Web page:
A parade of horrors files past in Matthew Bartlett’s Gateways to Abomination, accompanied by the strains of an otherworldly broadcast. The discord awakens both terror and fascination, makes our eyes pop even as we struggle to look away. The writing—poetic, detailed, traumatizing—gives lift to hairs we didn’t know we had at the back of the neck.
These pieces sprout mold, inedible and stinking, in the dark, damp forests of our worst imagining.
when i was a boy—a broadcast opens simply enough. It begins as a story about three kids who may well eat frogs. It ends in the immolation of townsfolk enjoying the rapacious company of a woman who’s chained her sons to a tree. Is it right even to call those boys friends of the narrator’s? “I once saw Christopher trying to strangle a tomcat and I jammed a thick branch into his ear until it spat blood and I handily convinced Alex to take the blame.” Among the debris of his arson the narrator finds numerous oddities, including “Three-eyed spectacles and a bucket full of feet.”
What evils led to the fire? What had the narrator endured for hours or days inside that abode? “Mostly there was her, from every angle and in deep in every fold…there were long stretches of time when her flesh filled my throat and seemed to be on the verge of somehow invading my very lungs.”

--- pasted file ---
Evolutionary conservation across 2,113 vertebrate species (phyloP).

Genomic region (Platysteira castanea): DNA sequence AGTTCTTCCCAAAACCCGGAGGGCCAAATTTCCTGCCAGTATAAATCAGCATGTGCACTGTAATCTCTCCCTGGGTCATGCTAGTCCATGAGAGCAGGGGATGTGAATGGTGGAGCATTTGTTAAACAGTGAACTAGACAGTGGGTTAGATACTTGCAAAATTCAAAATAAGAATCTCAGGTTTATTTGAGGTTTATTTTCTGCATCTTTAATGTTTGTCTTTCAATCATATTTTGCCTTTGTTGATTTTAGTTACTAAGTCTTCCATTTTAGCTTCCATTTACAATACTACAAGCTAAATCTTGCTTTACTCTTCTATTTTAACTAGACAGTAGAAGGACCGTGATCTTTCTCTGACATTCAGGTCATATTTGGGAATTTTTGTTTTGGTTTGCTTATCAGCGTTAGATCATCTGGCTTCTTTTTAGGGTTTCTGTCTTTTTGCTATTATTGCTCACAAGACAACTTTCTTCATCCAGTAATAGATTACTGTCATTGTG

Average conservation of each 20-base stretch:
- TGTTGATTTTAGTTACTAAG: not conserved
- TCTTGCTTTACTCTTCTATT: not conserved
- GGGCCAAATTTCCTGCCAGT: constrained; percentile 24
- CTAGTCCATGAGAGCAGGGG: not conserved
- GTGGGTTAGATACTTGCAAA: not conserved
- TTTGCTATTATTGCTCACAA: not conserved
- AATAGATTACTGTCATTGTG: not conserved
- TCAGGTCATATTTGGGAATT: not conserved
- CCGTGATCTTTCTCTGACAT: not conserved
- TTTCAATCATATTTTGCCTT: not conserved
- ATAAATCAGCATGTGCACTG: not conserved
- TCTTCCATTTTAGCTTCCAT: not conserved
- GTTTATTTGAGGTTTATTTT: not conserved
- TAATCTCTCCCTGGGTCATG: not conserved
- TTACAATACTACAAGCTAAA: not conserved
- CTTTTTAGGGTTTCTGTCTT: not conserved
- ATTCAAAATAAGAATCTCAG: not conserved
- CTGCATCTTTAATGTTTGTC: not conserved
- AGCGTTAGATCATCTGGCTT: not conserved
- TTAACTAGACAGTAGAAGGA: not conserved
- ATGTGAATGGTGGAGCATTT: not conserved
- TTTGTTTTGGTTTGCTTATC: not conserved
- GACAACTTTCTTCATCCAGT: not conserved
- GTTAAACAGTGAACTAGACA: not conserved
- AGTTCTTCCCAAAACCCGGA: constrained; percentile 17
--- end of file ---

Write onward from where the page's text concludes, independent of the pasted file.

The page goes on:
Don’t gawk. This isn’t exhibitionism and porn. Bartlett’s strumming the psychic chords. “You’re listening to WXXT. You are not sure how long you have been listening. Your stomach drowns out the sounds of your radio. A wind howls. The batteries die. Infants mewl at your feet.”
In the ballad of ben stockton (verses 1 and 2) a receptionist has no fingernails and a dentist, Lisle-Pearl, a mouth like this: “His teeth were in shambles—browned, broken. I swore that I saw one tooth… a lateral incisor?… swinging from a sinuous pink thread from an expanse of red upper-gum.” Good luck leaving this nightmare: “His enormous hand clapped my shoulder and steered me down a short hall and into a room in which loomed a dental chair and the attendant apparatus.” Lisle-Pearl’s assistant, Sithyl, wears nothing beneath her tight white coat. Are we to experience pleasure or pain? Either way, we’ll taste blood.
Bartlett’s mind is a coven of dark ideas, radio waves tying his tight collection together: odd towns and backwoods places, sinful happenings and basement libraries of occult knowledge. This is New England at dusk in fall, dark and native with a history of witchcraft.
uncle red reads today’s news comes off like tabloid tales of superstition. “A tortoise-shell cat in the Holyoke flats did kill Mr. Henry Floret, who before he expired exclaimed that the beast bore the eyes of man and spoke to him in prophecies of danger and ruin. Floret was bled dry and his corpse blew away in wisps and sheets on the heavy winds before the coroner could fetch it.”
If its stories and narrative arc you seek, look elsewhere. Here find the impossibly bizarre beside the utterly mundane. Here find not stories so much as vignettes, pieces of ambience, the mood of haunted dreams, the leavings of foul ideas, vibes encompassing the poetry of horror.
These macabre tidings will make you gag. And taste it.